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7 Ways to Use Leftover Red Wine

7 Ways to Use Leftover Red Wine

Red wine doesn’t last long in an open bottle. Even if you’ve tried to vacuum out the air and cork or cap it tightly, no matter. After a couple of days, it just won’t be that tasty. Fortunately, there are at least 7 smart ways to use leftover wine so you won’t have to throw it away.

1) Make ice. Pour the wine into ice cube trays and freeze to use later to add a little depth to a stew or sauce.

2) Make sauce. Speaking of sauce, you can make a delicious red wine sauce for meat, chicken or grilled or braised vegetables. Saute onions, garlic and mushrooms in a heavy pan like cast iron, so the mixture won’t burn. Add a cup or so of red wine and simmer until the wine boils down almost into a syrup. Add a little boullion or soup stock to get the consistency you want. Serve the sauce on the side, or drizzle over your entree before serving.

3) Add it to other sauces, gazpacho, ratatouille and stew. I’ve gotten into the habit of adding leftover red wine to almost anything I make that has a tomato base. From cold gazpacho to hot ratatouille and everything in between, I’ll add as much as a cup of wine if I have that much leftover and I think the recipe can handle it.

4) Make salad dressing. Whisk 1 tablespoon of leftover wine together with 2 tablespoons of red wine vinegar. Add finely chopped shallot, a dollop of Dijon style mustard, and 6-9 tablespoons of olive oil. Salt and pepper to taste. Whisk vigorously (or shake in a jar with a lid) until well blended.

5) Poach fruit. Put 3 cups of wine in a stock pot and add 1/2-2/3 cup sugar, plus additional spices for flavors you love: a cinnamon stick, star anise, fresh ginger, all spice, whole cloves. Boil the concoction and stir until the sugar dissolves. Add 4-5 cups of peeled fruit – choose something firm like apples or pears, or give peaches a try if you don’t mind that they’ll get pretty soft when they’re poached. Simmer until the fruit is tender, but not falling apart. Remove from heat, and cool completely. Serve with fresh lemon or orange wedges you can squirt for a little zing before eating.

6) Deglaze a pan. If you’ve sauteed meat, chicken or vegetables in a pan, remove those ingredients and then add a cup of leftover wine. Simmer as you stir the bits leftover in the pan into the wine. The wine will reduce to a thick syrup infused with the delicious drippings from the pan that you can serve over the vegetables and meat you just cooked.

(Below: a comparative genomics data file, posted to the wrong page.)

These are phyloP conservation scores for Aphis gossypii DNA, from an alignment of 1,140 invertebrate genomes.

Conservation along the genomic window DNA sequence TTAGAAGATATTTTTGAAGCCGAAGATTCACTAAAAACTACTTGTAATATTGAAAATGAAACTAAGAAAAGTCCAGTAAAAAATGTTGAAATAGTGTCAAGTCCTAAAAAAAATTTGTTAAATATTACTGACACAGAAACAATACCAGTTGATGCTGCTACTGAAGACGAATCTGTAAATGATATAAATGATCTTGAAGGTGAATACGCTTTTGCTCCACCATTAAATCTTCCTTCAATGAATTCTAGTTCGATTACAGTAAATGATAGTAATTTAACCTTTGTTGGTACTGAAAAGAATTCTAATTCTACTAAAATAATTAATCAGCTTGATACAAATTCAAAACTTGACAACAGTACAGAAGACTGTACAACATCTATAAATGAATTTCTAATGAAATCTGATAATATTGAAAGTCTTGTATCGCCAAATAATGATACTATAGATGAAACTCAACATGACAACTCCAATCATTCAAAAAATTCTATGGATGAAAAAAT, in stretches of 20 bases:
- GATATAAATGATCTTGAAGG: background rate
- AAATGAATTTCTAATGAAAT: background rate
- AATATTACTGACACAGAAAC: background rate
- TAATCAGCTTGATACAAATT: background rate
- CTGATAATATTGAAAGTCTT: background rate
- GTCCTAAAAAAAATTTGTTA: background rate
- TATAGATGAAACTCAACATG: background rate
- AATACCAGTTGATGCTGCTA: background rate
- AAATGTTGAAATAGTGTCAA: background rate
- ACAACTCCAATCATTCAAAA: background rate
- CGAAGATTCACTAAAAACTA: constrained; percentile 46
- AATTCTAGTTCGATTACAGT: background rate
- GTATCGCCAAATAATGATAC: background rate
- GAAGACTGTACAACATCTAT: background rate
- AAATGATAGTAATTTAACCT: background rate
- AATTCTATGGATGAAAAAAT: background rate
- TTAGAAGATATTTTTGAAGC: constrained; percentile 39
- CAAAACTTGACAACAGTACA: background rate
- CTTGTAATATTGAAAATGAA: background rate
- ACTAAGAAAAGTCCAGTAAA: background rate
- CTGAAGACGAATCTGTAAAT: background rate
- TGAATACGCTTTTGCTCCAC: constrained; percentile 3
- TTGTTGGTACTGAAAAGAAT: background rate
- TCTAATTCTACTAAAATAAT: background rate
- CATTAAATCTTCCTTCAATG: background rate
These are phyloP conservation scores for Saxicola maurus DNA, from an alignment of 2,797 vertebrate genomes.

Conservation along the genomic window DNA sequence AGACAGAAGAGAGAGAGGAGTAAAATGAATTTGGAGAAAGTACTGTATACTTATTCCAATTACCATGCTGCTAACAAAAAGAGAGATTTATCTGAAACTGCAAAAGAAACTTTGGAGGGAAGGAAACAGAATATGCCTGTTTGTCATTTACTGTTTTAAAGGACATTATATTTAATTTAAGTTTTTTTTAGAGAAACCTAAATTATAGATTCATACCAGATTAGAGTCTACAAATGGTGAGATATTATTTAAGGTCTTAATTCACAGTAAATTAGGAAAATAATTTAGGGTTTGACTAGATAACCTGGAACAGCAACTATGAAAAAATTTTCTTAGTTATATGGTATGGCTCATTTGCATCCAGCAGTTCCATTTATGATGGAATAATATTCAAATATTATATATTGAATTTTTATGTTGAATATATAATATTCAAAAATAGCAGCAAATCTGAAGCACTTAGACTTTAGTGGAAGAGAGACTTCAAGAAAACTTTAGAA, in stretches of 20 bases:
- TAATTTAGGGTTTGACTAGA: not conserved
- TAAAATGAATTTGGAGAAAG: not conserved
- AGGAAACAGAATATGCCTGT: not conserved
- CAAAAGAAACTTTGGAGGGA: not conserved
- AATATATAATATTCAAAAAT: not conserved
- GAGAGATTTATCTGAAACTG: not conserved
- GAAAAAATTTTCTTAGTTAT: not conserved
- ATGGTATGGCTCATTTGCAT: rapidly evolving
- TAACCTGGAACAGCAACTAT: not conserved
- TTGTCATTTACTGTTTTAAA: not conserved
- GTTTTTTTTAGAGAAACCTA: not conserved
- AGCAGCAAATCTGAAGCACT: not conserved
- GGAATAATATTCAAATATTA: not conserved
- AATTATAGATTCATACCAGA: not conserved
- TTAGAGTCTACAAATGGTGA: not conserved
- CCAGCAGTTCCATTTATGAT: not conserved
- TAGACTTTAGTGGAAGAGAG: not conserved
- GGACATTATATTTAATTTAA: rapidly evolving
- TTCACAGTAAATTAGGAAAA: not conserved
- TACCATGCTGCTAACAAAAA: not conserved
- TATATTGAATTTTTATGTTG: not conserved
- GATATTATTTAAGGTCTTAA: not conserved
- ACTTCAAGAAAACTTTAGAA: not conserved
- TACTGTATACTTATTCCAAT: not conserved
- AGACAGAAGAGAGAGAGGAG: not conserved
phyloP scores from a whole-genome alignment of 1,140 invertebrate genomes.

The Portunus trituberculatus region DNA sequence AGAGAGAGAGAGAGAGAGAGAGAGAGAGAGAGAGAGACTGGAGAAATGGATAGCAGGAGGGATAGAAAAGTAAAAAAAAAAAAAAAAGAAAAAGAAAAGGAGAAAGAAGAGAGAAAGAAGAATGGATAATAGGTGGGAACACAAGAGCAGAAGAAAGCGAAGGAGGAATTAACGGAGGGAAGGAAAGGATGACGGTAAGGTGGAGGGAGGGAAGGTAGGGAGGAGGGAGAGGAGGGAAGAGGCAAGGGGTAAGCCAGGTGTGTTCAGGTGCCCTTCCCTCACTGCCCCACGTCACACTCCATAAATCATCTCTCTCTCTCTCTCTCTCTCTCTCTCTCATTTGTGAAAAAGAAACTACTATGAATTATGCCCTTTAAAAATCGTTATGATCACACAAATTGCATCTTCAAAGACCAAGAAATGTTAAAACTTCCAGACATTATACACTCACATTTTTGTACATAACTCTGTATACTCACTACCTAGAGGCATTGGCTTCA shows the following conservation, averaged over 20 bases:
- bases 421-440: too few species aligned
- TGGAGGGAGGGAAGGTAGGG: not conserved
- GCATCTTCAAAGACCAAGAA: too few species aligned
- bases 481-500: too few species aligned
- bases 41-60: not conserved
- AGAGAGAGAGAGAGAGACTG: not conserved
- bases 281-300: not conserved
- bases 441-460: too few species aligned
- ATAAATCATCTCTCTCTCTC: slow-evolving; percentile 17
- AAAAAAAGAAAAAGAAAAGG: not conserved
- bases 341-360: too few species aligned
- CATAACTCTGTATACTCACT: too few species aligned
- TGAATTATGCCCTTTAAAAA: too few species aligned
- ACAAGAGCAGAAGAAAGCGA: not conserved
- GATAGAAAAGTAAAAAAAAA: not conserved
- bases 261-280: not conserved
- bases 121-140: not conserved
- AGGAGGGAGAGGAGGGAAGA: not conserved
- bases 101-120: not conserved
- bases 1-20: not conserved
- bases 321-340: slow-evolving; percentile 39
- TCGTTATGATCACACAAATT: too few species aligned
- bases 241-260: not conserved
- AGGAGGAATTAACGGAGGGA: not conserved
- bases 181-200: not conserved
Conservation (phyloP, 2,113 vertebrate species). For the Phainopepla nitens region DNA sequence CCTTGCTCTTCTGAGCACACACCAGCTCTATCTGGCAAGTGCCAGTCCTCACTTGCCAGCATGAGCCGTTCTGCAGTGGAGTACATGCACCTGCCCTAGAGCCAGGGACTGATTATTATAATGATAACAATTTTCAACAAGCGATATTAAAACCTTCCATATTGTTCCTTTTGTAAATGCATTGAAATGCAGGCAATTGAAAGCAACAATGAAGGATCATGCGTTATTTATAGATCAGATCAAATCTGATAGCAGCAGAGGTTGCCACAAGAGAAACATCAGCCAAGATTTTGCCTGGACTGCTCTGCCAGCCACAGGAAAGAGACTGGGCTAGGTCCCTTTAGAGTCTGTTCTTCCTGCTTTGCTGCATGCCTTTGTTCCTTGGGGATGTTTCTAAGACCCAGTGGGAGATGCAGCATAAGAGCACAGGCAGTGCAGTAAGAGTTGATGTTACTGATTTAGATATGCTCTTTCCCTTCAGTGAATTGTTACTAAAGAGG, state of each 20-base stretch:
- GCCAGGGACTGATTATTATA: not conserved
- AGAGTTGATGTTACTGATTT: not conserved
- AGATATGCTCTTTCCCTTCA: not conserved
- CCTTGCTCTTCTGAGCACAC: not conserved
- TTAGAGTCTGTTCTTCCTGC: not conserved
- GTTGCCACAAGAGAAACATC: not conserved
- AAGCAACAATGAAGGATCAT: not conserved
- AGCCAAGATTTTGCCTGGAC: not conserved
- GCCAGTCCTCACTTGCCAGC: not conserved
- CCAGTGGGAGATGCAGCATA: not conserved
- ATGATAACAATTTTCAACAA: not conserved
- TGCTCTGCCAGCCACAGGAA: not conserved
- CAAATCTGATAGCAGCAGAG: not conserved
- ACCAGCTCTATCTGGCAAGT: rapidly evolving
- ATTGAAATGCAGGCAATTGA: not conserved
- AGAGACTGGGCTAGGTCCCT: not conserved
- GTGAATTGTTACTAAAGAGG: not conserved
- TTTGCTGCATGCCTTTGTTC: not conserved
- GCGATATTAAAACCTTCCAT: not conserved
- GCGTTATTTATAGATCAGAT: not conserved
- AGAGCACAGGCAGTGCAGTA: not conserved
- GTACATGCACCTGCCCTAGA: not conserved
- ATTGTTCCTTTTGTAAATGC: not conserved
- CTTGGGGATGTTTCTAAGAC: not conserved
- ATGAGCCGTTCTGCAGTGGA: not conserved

7) Flavor salt. I haven’t made this yet, but it sounds delicious. Pour leftover wine into heavy-bottomed pot and simmer 30 minutes or so until the wine becomes a thick syrup. For every tablespoon of liquid, add 1 1/2 cups of salt. Make sure to use rock salt, not finely grained table salt. Stir well, then spread on a baking sheet that has been lined with parchment paper. Let dry overnight, then store in jars with lids.

What do you do with leftover red wine? Please share!


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Diane MacEachern

Diane MacEachern is a best-selling author, award-winning entrepreneur and mother of two with a Master of Science degree in Natural Resources and the Environment. Glamour magazine calls her an “eco hero” and she recently won the “Image of the Future Prize” from the World Communications Forum, but she’d rather tell you about the passive solar house she helped design and build way back when most people thought “green” was the color a building was painted, not how it was built. She founded because she’s passionate about inspiring consumers to shift their spending to greener products and services to protect themselves and their families while using their marketplace clout to get companies to clean up their act. Send her an email at


+ add your own
2:12AM PST on Nov 26, 2014

Agree with James M

"Ha, ha, ha - as noted, rarely have
"leftover" wine, but will certainly
consider some of these.
I have opened a bottle of wine to
add to a stew and then had the
rest with the stew...."

1:07AM PST on Nov 11, 2014

Thank you!

4:16PM PDT on Sep 7, 2014

if you can't drink it, don't open it

8:38AM PDT on Aug 26, 2014

I always have leftover wine as one glass is my limit these days. So I use the leftover wine in my black beans. It make a delicious thick sauce with a addictive flavor.

2:47AM PDT on Aug 26, 2014


2:04PM PDT on Aug 25, 2014

Like most people posting here I don't often have leftover wine.

But once when I did, I tried freezing it. It doesn't work in a domestic freezer as it doesn't get cold enough!! Ended up with a sort-of wine slush puppy!

8:11PM PDT on Aug 24, 2014

LOL, agreed no leftover wine here.... ;)

8:31AM PDT on Aug 23, 2014

Ok, I'm one of the people who has leftover wine! I like it but 1 glass is my limit. I do love cooking with leftover wine though. Red wines deepen a tomato-based sauce. White is great with anything that has onions and garlic! A chef said the best wine for cooking is the cheap not fancy ones anyways. Big jug of Gallo white is great for cooking, as is red Two Buck Chuck!

10:57PM PDT on Aug 22, 2014


4:02PM PDT on Aug 22, 2014


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